Soka Gakkai International
Buddhism in Action for Peace
When I encountered Buddhism, I was a 26 year-old young mother with two children. My main concern was my husband’s job. He was grossly underpaid despite his good professional education, and I had to struggle to make his salary last the entire month.
I was introduced to this faith by one of my friends who was always smiling with a cheerful face, and she explained the life philosophy of SGI very convincingly. Her spirit to encourage me and my husband was very inspiring, and in 1994 we joined the SGI.
One of the first changes that I noticed was a sense of fulfillment in daily life. The determination to win in our daily battles also emerged. After witnessing my change into a more vibrant person, my husband and children also joined the SGI.
Initially I had no idea of what it meant to have a mentor in my life. With a great desire to understand the deep significance of the mentor and disciple relationship, I studied SGI President Daisaku Ikeda’s guidance and read Nichiren’s writings seriously.
In April 2009, I attended an SGI training course in Japan where I finally got to meet Mr. Ikeda. It was a most memorable moment. After returning to India, I poured my heart and soul into SGI activities by keeping Mr. Ikeda as a role model.
I began feeling a deep sense of gratitude towards my family members. I started looking at my children with a lot of respect as individuals of infinite potential. I also began viewing things from a larger perspective—from the eternity of life.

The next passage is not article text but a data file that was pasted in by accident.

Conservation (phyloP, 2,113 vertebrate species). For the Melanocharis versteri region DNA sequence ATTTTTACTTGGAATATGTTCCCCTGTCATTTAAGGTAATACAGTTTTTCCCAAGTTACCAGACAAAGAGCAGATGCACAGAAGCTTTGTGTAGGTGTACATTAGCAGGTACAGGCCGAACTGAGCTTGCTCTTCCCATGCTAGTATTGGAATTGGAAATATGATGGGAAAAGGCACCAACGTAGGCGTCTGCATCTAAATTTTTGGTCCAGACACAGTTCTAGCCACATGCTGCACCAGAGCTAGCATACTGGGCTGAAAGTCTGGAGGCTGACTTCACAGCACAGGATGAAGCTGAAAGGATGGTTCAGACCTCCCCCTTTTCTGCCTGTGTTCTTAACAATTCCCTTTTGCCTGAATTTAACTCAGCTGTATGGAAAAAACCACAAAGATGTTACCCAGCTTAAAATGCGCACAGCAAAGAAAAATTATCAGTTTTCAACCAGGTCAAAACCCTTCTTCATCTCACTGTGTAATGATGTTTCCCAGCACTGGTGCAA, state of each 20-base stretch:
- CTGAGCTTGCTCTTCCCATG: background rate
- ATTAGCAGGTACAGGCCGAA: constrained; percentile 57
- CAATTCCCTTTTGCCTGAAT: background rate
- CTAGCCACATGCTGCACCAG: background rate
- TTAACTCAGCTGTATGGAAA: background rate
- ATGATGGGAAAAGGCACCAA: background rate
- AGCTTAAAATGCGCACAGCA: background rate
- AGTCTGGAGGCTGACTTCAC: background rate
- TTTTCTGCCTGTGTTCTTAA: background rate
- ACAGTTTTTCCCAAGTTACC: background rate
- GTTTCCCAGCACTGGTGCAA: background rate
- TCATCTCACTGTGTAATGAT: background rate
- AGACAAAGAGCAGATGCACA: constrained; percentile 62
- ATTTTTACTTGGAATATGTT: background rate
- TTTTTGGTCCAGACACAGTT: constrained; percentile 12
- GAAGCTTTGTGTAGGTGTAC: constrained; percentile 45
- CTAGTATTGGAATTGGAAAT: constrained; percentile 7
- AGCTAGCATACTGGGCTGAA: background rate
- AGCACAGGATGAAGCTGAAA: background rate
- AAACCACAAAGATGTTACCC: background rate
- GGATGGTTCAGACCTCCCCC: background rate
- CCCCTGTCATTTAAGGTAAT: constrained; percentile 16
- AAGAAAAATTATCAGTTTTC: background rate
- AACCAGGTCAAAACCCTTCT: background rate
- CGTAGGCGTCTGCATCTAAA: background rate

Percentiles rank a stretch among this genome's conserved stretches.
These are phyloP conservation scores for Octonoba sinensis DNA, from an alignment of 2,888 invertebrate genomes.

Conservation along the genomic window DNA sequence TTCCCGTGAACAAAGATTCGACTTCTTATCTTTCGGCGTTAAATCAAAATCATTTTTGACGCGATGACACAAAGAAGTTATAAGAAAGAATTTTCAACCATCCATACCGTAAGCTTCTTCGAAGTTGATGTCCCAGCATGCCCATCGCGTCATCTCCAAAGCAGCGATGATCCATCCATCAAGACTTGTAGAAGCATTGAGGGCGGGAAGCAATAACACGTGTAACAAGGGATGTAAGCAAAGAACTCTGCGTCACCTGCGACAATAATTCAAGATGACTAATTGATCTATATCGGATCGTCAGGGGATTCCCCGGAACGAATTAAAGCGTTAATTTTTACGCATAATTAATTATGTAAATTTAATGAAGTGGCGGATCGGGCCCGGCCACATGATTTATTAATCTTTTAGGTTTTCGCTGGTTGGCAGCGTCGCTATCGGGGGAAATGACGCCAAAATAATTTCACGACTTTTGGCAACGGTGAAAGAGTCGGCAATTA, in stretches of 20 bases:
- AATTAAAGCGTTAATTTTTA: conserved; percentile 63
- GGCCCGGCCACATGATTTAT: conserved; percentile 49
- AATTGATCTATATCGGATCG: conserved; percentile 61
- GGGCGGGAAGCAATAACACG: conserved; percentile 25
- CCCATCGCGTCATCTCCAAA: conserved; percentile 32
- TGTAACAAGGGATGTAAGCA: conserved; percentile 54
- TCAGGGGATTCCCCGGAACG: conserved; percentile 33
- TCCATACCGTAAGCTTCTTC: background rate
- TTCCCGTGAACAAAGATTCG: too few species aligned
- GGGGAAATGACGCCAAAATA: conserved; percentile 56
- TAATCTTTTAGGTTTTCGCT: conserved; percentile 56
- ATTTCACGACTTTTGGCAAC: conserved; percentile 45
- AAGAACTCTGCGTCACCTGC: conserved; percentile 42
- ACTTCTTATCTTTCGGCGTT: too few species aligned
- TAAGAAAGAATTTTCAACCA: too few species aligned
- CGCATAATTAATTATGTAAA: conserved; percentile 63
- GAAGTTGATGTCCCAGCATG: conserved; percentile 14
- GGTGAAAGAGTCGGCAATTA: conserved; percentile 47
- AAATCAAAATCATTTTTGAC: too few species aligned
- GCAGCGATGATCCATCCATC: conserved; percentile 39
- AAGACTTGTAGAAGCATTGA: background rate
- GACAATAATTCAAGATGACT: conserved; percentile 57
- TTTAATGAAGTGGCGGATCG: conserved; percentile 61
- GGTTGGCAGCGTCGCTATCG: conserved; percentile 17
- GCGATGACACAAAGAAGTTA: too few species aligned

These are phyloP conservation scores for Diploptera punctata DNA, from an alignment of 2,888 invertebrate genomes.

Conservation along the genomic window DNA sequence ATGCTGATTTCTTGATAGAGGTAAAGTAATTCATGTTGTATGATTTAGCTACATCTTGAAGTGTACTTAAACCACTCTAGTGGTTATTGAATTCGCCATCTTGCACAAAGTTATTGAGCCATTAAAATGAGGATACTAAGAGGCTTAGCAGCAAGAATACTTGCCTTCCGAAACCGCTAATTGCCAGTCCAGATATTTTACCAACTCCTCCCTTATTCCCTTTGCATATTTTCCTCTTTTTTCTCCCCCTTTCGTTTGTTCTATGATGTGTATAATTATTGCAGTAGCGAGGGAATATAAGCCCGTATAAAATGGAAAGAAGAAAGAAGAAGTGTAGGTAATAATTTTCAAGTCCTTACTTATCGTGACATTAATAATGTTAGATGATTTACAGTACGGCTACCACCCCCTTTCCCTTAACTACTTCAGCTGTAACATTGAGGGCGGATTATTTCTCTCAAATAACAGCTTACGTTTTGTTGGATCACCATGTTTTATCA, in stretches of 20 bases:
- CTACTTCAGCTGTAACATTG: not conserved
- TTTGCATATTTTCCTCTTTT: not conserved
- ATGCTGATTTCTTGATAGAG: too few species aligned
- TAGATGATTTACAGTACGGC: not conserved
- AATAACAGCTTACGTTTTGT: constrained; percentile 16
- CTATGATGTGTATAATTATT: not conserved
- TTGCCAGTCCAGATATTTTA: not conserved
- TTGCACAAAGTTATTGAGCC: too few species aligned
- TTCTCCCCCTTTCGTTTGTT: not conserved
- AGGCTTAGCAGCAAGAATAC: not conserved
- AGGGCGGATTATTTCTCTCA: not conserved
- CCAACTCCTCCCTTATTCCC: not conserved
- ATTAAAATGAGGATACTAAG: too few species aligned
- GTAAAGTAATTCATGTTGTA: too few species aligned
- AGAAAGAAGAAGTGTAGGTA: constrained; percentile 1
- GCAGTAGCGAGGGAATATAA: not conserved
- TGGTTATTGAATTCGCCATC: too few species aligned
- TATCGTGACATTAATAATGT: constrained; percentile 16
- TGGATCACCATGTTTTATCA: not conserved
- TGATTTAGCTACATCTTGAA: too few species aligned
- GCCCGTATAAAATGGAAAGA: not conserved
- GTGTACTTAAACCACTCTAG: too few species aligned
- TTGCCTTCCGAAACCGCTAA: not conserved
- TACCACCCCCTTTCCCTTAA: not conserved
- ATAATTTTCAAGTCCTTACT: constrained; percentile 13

It is the power of the bow that determines the flight of the arrow . . . and the strength of the wife that guides the actions of her husband.
Meanwhile, my husband continued his struggle on the job front. Despite his best efforts and sincerity, he lost his job. Initially he was dejected and angry at the injustice done to him. At these times we studied Nichiren’s writings together. Through reading Nichiren’s letters to his follower Shijo Kingo, my husband realized that he was very much like Shijo Kingo in some ways—tremendously passionate, very responsible, short tempered and lacking in wisdom to deal with human politics at the work place. He was inspired to change his circumstances through deepening his understanding of Buddhism and faith.
He was able to find a new job, and struggled to win trust in the workplace by applying Mr. Ikeda’s guidance of doing the work of three at your place of work.
I also read Nichiren’s writing titled “The Bow and Arrow” in which it states, “It is the power of the bow that determines the flight of the arrow . . . and the strength of the wife that guides the actions of her husband.” I considered my husband’s problems as my karma or shared responsibility and challenged to do my best in faith and practice. At the time, my husband and I visited many SGI members together in an effort to encourage them, despite our own struggles.
related article Creating a Satisfactory Outcome by Colin Bergamin, UK Colin Bergamin reflects on how his living and job situation encouraged him to chant for change in his life. Eventually, my husband was recognized for his passion and hard work and was made the managing director in India of a large software company in 2001. Since then he has been in leading roles as managing director of several companies. This month, my husband has been appointed as the managing director in India of a US-based global enterprise operating in 120 countries with annual turnover of US$600million. Within Bharat (India) Soka Gakkai (BSG), he has also been working hard to care for fellow members and contribute to our movement for peace.
In 2001 when we moved to Mumbai, the number of members here was 800.This year, we have a membership of more than 9,000, quite dramatic growth. I have also introduced over 30 friends to this practice. All these achievements are due entirely to the efforts of our fellow BSG members.
As a disciple of Mr. Ikeda, I have great conviction to “Never be defeated!” I pledge to dedicate my life for the sake of happiness of others and for kosen-rufu—world peace through individual happiness—together with my family and fellow members.
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